£32000 - £38000 per annum: Ashdown Group: A successful accountancy practice in...

SThree: Trainee Recruitment Consultant

£18000 - £23000 per annum + Uncapped commission: SThree: Does earning a 6 figu...

Recruitment Genius: SEO Executive

£18000 - £25000 per annum: Recruitment Genius: This is an exciting opportunity...

Recruitment Genius: New Lift Sales Executive - Lift and Elevators

£35000 - £40000 per annum: Recruitment Genius: A challenging opportunity for a...

Day In a Page

Read Next
 

For all his faults, Russell Brand is utterly sincere, something politicians should emulate

Janet Street-Porter
 

Never underestimate the power of the National Trust

Boyd Tonkin
The saffron censorship that governs India: Why national pride and religious sentiment trump freedom of expression

The saffron censorship that governs India

Zareer Masani reveals why national pride and religious sentiment trump freedom of expression
Prince Charles' 'black spider' letters to be published 'within weeks'

Prince Charles' 'black spider' letters to be published 'within weeks'

Supreme Court rules Dominic Grieve's ministerial veto was invalid
Distressed Zayn Malik fans are cutting themselves - how did fandom get so dark?

How did fandom get so dark?

Grief over Zayn Malik's exit from One Direction seemed amusing until stories of mass 'cutting' emerged. Experts tell Gillian Orr the distress is real, and the girls need support
The galaxy collisions that shed light on unseen parallel Universe

The cosmic collisions that have shed light on unseen parallel Universe

Dark matter study gives scientists insight into mystery of space
The Swedes are adding a gender-neutral pronoun to their dictionary

Swedes introduce gender-neutral pronoun

Why, asks Simon Usborne, must English still struggle awkwardly with the likes of 's/he' and 'they'?
Disney's mega money-making formula: 'Human' remakes of cartoon classics are part of a lucrative, long-term creative plan

Disney's mega money-making formula

'Human' remakes of cartoon classics are part of a lucrative, long-term creative plan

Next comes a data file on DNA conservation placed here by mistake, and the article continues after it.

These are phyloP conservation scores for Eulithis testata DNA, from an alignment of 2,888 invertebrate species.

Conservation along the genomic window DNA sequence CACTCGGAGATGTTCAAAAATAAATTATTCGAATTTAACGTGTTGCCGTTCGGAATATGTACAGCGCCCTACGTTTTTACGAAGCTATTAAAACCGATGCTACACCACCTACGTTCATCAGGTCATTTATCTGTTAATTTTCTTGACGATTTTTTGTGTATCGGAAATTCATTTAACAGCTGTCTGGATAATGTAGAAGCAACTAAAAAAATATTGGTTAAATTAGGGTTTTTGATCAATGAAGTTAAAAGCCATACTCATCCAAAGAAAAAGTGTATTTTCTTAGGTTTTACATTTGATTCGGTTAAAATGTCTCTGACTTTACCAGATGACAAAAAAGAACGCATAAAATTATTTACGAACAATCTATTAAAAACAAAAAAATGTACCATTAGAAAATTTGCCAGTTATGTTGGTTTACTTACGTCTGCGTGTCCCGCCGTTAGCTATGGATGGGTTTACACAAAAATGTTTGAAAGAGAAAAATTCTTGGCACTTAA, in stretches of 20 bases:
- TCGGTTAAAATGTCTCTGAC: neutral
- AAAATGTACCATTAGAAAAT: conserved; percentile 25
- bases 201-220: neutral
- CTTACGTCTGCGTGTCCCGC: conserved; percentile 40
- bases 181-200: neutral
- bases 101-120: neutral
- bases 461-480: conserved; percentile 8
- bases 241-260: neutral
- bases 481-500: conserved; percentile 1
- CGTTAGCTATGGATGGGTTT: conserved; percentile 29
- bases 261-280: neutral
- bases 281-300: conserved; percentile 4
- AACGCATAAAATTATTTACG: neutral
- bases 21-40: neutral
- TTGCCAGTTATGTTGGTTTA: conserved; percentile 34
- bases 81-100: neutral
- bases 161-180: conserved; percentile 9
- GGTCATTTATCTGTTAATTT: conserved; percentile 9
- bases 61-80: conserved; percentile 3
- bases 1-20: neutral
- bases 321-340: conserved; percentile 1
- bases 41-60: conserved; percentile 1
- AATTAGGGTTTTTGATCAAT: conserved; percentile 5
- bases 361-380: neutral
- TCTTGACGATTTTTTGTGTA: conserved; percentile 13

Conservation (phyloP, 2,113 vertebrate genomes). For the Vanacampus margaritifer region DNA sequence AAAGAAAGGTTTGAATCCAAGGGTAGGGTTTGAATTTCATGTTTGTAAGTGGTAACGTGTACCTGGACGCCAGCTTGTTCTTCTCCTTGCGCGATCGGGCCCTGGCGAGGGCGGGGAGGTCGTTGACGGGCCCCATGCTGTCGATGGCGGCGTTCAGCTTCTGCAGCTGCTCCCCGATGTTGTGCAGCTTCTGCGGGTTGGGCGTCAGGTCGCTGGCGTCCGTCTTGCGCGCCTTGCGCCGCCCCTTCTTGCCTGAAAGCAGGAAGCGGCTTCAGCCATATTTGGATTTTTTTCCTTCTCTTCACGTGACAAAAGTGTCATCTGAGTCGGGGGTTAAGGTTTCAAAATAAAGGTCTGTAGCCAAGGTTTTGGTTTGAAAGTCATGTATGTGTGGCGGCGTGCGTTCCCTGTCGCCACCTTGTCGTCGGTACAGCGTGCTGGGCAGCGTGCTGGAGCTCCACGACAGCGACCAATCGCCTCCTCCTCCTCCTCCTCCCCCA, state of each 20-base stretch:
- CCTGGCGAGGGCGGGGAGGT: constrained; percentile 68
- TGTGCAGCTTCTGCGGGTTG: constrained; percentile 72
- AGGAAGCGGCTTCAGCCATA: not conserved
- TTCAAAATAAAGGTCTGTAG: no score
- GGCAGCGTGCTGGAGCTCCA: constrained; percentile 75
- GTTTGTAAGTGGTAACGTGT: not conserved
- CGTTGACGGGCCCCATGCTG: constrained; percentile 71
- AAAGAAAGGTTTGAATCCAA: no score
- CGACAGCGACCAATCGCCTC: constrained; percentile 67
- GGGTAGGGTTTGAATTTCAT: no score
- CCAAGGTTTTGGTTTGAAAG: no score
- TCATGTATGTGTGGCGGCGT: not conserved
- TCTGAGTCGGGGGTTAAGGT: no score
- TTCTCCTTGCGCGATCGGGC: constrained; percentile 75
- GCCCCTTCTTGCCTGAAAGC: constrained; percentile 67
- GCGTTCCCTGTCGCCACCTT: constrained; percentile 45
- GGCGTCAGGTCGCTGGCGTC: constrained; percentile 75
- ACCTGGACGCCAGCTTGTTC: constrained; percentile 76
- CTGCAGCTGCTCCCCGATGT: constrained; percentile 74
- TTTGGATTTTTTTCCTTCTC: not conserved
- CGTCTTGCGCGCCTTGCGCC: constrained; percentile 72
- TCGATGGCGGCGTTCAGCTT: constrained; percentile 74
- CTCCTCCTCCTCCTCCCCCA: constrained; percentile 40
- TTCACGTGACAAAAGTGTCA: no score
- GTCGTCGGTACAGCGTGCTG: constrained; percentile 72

Lobster has gone mainstream with supermarket bargains for £10 or less - but is it any good?

Lobster has gone mainstream

Anthea Gerrie, raised on meaty specimens from the waters around Maine, reveals how to cook up an affordable feast
Easter 2015: 14 best decorations

14 best Easter decorations

Get into the Easter spirit with our pick of accessories, ornaments and tableware
Paul Scholes column: Gareth Bale would be a perfect fit at Manchester United and could turn them into serious title contenders next season

Paul Scholes column

Gareth Bale would be a perfect fit at Manchester United and could turn them into serious title contenders next season
Inside the Kansas greenhouses where Monsanto is 'playing God' with the future of the planet

The future of GM

The greenhouses where Monsanto 'plays God' with the future of the planet
Britain's mild winters could be numbered: why global warming is leaving UK chillier

Britain's mild winters could be numbered

Gulf Stream is slowing down faster than ever, scientists say
Government gives £250,000 to Independent appeal

Government gives £250,000 to Independent appeal

Donation brings total raised by Homeless Veterans campaign to at least £1.25m
Oh dear, the most borrowed book at Bank of England library doesn't inspire confidence

The most borrowed book at Bank of England library? Oh dear

The book's fifth edition is used for Edexcel exams
Cowslips vs honeysuckle: The hunt for the UK’s favourite wildflower

Cowslips vs honeysuckle

It's the hunt for UK’s favourite wildflower
Child abuse scandal: Did a botched blackmail attempt by South African intelligence help Cyril Smith escape justice?

Did a botched blackmail attempt help Cyril Smith escape justice?

A fresh twist reveals the Liberal MP was targeted by the notorious South African intelligence agency Boss